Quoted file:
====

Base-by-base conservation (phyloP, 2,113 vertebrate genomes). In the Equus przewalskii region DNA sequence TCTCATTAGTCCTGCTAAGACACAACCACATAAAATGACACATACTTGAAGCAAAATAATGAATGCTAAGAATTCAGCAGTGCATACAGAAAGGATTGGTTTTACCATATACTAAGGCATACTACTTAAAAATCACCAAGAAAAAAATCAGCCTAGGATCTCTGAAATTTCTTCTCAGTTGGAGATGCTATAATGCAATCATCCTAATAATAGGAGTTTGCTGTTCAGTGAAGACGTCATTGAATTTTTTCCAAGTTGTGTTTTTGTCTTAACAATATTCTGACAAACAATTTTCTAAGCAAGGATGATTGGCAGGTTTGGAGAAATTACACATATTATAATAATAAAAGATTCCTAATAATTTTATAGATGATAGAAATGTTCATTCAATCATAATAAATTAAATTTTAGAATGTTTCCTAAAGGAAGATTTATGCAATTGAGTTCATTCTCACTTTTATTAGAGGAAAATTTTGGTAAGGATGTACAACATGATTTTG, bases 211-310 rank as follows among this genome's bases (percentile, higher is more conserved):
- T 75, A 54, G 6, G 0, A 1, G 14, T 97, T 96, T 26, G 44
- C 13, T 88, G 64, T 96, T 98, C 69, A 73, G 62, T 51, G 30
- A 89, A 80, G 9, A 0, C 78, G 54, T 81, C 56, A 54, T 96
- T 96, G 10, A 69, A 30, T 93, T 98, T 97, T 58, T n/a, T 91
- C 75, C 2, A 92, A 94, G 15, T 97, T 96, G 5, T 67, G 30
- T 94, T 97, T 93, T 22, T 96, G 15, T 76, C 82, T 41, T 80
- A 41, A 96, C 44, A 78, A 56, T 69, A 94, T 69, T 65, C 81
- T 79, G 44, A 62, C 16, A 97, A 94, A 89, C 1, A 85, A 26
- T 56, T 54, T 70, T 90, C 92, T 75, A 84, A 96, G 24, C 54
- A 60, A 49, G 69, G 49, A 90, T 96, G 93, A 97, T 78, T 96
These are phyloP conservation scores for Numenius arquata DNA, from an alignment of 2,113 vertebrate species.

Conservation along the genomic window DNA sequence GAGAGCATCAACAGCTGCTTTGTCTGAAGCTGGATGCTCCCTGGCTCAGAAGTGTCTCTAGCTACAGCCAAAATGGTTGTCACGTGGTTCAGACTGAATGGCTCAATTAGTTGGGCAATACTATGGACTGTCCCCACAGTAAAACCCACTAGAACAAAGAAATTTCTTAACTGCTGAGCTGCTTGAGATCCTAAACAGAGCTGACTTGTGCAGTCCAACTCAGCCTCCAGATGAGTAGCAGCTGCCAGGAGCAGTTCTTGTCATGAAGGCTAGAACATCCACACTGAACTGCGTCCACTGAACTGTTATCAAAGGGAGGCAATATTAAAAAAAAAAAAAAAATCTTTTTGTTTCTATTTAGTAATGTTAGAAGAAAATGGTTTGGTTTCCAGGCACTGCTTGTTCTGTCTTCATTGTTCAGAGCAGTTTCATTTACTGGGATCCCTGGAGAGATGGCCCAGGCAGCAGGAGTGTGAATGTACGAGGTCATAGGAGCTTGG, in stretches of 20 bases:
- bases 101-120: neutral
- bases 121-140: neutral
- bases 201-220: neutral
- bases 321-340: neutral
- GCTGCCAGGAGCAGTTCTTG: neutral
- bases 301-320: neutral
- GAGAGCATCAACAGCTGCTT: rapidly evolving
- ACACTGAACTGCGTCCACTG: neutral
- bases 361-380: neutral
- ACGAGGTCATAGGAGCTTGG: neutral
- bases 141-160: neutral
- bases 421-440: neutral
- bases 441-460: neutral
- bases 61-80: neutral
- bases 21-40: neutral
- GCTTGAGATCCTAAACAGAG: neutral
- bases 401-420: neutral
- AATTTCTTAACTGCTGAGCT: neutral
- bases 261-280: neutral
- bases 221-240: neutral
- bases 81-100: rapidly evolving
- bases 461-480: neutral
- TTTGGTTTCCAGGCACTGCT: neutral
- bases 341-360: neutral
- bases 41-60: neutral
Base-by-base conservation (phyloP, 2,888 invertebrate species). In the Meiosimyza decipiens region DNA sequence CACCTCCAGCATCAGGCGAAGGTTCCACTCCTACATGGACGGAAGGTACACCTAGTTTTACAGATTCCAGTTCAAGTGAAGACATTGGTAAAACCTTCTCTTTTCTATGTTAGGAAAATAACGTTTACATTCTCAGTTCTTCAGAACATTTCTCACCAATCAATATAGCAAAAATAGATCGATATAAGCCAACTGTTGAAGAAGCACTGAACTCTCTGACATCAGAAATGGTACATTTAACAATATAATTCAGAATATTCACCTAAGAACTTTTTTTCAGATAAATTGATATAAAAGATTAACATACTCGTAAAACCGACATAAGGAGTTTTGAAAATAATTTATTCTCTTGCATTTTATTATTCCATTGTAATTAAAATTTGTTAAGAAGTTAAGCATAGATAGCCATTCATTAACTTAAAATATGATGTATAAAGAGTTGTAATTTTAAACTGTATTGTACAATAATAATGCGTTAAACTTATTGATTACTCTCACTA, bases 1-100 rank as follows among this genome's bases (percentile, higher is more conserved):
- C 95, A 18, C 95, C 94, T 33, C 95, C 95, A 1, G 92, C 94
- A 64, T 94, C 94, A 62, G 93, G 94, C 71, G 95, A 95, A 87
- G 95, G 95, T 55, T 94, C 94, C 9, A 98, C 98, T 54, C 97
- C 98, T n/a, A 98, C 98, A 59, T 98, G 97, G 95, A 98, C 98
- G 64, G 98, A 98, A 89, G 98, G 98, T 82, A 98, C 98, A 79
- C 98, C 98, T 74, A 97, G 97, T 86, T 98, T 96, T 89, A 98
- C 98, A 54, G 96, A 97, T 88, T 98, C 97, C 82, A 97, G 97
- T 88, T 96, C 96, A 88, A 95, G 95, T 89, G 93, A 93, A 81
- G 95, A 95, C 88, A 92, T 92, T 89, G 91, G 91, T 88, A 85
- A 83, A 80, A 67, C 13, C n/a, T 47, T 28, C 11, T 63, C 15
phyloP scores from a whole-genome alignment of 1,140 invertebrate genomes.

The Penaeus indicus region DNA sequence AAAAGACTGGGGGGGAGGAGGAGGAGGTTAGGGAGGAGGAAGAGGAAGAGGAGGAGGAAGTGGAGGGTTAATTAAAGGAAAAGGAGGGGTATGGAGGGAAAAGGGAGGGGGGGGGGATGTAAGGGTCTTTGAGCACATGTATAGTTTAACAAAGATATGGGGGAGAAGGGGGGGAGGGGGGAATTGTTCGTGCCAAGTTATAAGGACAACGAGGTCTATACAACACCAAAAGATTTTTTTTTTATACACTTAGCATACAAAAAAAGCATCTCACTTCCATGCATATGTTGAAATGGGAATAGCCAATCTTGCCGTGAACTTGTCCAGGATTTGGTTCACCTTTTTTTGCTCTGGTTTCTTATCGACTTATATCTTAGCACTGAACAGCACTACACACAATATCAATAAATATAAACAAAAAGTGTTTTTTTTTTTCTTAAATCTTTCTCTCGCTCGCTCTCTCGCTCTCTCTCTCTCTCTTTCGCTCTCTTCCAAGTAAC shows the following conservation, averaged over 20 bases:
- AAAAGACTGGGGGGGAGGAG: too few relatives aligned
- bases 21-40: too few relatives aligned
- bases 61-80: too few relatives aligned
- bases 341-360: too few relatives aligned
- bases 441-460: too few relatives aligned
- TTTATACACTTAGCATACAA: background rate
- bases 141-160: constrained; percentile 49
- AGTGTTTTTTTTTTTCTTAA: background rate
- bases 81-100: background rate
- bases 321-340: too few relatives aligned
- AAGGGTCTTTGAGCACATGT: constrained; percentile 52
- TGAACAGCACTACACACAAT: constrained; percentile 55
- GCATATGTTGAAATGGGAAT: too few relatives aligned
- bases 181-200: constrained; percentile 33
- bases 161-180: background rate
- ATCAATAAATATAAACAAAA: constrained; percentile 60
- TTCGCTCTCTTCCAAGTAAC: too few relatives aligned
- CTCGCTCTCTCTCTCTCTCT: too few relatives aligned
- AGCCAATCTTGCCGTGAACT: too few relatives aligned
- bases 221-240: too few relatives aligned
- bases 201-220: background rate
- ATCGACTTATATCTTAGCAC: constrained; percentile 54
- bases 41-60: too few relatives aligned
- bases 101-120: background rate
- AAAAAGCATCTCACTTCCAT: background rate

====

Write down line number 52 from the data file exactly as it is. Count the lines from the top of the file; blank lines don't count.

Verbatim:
- AAAAGACTGGGGGGGAGGAG: too few relatives aligned